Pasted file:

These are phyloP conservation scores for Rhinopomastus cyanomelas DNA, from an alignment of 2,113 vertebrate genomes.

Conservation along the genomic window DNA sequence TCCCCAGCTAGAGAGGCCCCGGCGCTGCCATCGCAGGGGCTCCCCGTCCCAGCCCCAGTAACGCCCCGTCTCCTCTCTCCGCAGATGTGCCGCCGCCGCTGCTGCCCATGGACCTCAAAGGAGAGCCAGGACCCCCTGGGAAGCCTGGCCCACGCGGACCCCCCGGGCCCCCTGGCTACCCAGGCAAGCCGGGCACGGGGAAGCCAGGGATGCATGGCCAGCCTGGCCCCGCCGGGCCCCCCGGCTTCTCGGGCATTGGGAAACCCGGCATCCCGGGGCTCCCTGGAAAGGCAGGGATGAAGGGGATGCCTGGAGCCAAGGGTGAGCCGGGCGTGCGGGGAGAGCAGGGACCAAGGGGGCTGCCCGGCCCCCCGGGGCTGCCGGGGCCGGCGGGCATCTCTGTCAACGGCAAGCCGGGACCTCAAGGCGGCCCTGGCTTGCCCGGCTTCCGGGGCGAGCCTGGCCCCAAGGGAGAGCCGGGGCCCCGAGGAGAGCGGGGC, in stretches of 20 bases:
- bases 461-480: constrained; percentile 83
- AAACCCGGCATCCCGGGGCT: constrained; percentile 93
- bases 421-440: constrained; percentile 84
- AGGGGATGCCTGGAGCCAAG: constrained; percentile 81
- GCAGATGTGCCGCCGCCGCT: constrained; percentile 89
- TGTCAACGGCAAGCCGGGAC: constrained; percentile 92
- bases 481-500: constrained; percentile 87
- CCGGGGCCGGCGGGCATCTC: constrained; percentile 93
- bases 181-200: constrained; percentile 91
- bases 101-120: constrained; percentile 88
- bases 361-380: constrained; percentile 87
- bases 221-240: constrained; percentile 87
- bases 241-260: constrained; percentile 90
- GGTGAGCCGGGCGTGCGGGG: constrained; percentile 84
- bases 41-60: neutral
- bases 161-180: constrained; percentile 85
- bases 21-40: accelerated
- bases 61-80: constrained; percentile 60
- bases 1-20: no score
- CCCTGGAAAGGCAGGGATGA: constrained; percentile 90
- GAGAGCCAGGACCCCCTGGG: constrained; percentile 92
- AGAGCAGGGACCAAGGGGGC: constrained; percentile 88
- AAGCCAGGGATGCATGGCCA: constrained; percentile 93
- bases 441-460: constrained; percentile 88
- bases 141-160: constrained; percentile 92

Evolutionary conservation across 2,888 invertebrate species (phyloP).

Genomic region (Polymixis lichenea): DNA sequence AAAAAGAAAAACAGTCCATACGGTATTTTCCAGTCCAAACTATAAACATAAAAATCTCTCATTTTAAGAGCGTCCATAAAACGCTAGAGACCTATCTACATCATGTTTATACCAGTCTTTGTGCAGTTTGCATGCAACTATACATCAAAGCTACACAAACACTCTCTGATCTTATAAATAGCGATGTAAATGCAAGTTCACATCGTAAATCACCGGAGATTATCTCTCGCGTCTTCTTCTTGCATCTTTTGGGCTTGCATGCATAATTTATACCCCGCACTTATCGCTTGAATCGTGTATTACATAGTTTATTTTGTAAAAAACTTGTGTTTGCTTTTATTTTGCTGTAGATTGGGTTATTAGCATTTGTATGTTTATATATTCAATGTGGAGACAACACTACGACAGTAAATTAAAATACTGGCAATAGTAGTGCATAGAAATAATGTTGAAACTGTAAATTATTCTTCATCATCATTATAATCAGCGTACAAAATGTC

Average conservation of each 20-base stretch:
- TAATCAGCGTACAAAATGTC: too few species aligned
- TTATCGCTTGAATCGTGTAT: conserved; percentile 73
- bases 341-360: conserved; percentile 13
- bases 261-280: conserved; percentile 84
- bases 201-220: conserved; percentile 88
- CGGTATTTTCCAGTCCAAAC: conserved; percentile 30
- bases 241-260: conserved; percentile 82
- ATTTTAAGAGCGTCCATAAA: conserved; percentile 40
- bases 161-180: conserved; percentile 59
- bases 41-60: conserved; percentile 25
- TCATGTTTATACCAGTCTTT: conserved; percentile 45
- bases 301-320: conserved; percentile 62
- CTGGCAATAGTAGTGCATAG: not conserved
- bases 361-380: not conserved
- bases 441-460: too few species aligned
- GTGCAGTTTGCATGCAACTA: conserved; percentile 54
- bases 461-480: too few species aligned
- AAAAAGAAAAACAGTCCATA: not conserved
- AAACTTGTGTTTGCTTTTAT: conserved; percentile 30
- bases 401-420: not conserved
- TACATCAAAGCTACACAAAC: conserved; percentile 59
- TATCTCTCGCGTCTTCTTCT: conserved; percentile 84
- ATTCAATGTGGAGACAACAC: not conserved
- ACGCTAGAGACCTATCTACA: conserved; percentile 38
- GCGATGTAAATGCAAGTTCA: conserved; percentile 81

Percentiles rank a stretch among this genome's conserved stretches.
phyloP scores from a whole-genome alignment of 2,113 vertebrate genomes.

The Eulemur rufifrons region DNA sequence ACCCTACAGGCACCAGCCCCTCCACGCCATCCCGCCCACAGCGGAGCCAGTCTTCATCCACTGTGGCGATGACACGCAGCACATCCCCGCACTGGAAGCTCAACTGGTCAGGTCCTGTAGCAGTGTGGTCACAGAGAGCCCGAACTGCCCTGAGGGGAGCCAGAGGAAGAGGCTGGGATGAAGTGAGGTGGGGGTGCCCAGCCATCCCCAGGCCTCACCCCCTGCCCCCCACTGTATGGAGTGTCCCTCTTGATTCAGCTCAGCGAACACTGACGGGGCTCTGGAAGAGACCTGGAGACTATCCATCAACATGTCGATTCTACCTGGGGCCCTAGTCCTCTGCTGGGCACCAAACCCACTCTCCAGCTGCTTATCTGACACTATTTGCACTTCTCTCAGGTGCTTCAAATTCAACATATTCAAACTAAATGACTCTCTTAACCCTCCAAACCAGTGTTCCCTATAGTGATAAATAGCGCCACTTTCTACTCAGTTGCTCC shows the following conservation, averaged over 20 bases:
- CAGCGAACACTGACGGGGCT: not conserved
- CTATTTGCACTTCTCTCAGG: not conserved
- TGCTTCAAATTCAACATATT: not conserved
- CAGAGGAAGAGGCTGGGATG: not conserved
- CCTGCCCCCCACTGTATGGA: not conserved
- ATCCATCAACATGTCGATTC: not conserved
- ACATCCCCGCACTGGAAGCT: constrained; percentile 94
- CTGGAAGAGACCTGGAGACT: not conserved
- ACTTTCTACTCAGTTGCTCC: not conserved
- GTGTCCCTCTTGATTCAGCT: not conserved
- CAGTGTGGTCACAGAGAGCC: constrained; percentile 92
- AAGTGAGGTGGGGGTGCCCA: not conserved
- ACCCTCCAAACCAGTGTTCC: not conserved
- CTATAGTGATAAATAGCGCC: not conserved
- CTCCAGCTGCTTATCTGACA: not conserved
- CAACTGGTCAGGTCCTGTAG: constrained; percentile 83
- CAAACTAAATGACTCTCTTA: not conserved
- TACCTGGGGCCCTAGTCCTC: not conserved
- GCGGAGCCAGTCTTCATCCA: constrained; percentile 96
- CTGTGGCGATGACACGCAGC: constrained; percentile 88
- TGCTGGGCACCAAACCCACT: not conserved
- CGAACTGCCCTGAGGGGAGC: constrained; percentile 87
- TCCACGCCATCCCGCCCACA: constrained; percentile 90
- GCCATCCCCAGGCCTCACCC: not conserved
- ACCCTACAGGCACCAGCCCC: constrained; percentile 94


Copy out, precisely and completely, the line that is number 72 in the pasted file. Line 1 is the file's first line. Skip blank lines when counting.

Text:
- CTATAGTGATAAATAGCGCC: not conserved